- While science has fully documented only a small portion of reef species that occur around our planet, we know that human activities have taken an extensive toll on reef ecosystems worldwide.
- To gather a more comprehensive understanding of the condition of global reef ecosystems, we need a way to assess and monitor them on a large geographic scale.
- With our partners, we are planning a new satellite mission for global reef ecosystems, which will advance our ability not only to map reef extent, but also to monitor changes in coral reef health.
- This post is the first in a series that will chronicle field work ongoing for the next year to develop an understanding of reef characteristics that need to be monitored from Earth orbit.
Coral reefs are special places. They contain thousands of species often assembled in kaleidoscopic patterns that defy both our scientific understanding and our imagination. Reef ecosystems feed millions of people and protect our shorelines, acting as buffers to waves and storms. The corals, fish, invertebrates and other creatures residing in reef ecosystems vary greatly from region to region, generating an exciting global-scale tourism industry: a trip to the Caribbean turns up species that can’t be found in the Pacific Ocean; swim off a beach in Indonesia, and you’ll find reef inhabitants different from those in the Red Sea. Coral reefs are said to be the rainforests of the ocean, and indeed, the untrained eye often finds that discerning coral species on a reef is similar in experience to telling tree species apart in the jungle.
While science has documented only a small portion of reef species that occur around our planet, we do know that human activities have taken an extensive toll on reef ecosystems worldwide. Massive areas of reef have been physically removed by society’s seaside and offshore activities. Even larger areas of coral reef have been degraded by global stressors linked to carbon dioxide emissions from industry, transportation and other human activities. Ocean temperatures are spiking, resulting in coral-bleaching events that destroy vast swaths of reefscape, and ocean acidification is having a negative impact on coral health and growth.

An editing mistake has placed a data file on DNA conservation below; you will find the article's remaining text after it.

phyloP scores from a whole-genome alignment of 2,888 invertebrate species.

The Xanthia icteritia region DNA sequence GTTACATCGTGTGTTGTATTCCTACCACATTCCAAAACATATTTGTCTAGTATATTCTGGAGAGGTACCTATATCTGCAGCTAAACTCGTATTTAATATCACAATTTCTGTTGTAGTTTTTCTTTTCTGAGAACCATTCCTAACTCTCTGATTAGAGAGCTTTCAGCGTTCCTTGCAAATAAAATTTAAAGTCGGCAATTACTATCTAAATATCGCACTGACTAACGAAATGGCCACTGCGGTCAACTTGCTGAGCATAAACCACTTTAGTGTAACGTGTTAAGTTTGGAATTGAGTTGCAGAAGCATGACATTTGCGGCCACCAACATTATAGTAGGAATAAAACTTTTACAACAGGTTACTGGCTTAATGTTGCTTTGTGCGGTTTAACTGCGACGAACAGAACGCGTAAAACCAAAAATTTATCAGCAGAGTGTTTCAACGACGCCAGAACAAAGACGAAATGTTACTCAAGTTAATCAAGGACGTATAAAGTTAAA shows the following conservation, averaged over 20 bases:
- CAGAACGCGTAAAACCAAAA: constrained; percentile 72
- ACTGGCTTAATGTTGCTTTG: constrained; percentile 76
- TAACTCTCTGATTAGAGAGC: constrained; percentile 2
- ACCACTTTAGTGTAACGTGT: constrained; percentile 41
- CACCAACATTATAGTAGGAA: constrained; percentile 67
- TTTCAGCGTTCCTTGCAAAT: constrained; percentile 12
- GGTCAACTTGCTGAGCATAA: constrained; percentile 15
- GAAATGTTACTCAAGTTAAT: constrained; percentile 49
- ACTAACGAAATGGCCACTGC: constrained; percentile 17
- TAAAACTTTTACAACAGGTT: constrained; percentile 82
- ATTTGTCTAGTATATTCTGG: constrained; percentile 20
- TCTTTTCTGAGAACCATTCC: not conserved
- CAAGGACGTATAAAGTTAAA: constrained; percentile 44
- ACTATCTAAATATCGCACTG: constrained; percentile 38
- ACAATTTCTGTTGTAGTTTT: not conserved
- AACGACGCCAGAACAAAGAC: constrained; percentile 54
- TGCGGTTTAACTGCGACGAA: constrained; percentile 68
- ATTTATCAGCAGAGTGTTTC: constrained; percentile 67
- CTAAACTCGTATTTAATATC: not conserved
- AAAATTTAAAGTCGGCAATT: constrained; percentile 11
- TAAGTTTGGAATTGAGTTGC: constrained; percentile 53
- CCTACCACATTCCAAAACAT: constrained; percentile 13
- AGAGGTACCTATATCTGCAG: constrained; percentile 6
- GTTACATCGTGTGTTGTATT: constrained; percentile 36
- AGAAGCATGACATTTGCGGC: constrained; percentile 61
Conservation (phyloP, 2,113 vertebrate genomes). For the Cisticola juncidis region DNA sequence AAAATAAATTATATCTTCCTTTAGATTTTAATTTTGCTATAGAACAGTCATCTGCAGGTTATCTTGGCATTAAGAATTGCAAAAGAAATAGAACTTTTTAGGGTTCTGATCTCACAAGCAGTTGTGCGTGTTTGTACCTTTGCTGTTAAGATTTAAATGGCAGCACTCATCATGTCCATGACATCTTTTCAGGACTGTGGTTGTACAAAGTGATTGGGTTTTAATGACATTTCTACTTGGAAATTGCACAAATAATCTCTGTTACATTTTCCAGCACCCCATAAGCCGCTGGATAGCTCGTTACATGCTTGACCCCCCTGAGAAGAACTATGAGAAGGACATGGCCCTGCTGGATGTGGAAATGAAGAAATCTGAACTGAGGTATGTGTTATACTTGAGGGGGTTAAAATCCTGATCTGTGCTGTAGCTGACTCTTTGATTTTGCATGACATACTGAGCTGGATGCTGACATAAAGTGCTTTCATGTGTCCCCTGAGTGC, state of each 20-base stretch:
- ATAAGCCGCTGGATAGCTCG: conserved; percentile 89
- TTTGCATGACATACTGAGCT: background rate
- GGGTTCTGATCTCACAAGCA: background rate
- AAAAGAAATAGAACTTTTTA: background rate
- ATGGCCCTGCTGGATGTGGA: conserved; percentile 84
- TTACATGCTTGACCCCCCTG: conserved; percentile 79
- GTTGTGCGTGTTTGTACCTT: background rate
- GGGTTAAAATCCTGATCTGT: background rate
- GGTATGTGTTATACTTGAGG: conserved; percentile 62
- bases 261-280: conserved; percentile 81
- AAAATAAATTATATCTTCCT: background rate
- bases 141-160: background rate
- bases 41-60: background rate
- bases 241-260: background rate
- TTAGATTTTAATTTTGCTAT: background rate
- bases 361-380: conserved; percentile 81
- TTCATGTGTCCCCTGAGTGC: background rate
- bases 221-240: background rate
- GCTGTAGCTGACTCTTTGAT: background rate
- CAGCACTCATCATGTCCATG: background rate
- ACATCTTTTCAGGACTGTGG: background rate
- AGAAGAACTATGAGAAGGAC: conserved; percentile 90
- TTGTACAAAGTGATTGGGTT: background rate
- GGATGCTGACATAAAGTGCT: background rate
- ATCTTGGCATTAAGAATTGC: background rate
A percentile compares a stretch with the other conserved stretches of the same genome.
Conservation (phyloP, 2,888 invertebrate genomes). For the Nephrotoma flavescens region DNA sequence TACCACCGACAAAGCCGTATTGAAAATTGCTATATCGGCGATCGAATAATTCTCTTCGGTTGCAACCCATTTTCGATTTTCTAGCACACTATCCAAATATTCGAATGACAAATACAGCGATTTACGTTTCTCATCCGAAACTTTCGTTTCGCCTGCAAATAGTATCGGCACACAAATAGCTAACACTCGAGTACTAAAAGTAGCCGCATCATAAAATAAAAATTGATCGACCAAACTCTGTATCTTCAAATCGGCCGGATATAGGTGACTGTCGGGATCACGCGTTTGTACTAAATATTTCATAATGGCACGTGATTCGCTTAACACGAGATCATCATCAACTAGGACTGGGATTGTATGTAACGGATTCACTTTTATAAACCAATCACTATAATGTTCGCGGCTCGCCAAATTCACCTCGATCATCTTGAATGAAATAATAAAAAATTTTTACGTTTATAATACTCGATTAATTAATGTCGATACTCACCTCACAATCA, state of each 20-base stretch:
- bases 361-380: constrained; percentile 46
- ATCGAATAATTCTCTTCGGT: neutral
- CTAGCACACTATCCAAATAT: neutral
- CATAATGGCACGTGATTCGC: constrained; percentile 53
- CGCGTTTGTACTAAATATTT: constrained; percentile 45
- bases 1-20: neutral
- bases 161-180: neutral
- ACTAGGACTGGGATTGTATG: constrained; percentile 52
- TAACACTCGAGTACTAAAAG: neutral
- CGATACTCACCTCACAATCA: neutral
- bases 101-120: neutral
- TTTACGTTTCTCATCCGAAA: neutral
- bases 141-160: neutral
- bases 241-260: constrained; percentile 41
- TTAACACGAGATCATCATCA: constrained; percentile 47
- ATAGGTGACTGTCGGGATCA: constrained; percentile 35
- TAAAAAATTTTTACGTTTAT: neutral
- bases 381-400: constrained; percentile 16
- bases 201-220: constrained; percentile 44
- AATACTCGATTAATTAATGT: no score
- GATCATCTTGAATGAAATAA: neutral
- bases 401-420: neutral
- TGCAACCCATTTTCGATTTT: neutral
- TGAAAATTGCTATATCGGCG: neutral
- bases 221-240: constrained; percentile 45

Despite our growing knowledge of how coral reefs are changing around the world, the geography of these changes remains extremely hard to piece together. Reefs in one region respond to stressors differently than reefs in another, and within a reef, individual species react differently. During coral-bleaching events, for example, there are often winners and losers within a given reef, making it difficult to predict whether the ecosystem as a whole will bounce back. This variation among corals is matched by unknown variation among key reef-dwelling fish and invertebrates, the fates of which are linked to that of corals. Given that coral reefs span an estimated 500,000 square kilometers (193,000 square miles) in total area, spread over more than 200 million square kilometers (77.2 million square miles) of ocean, it is no wonder that the state of global reefs remains poorly known today.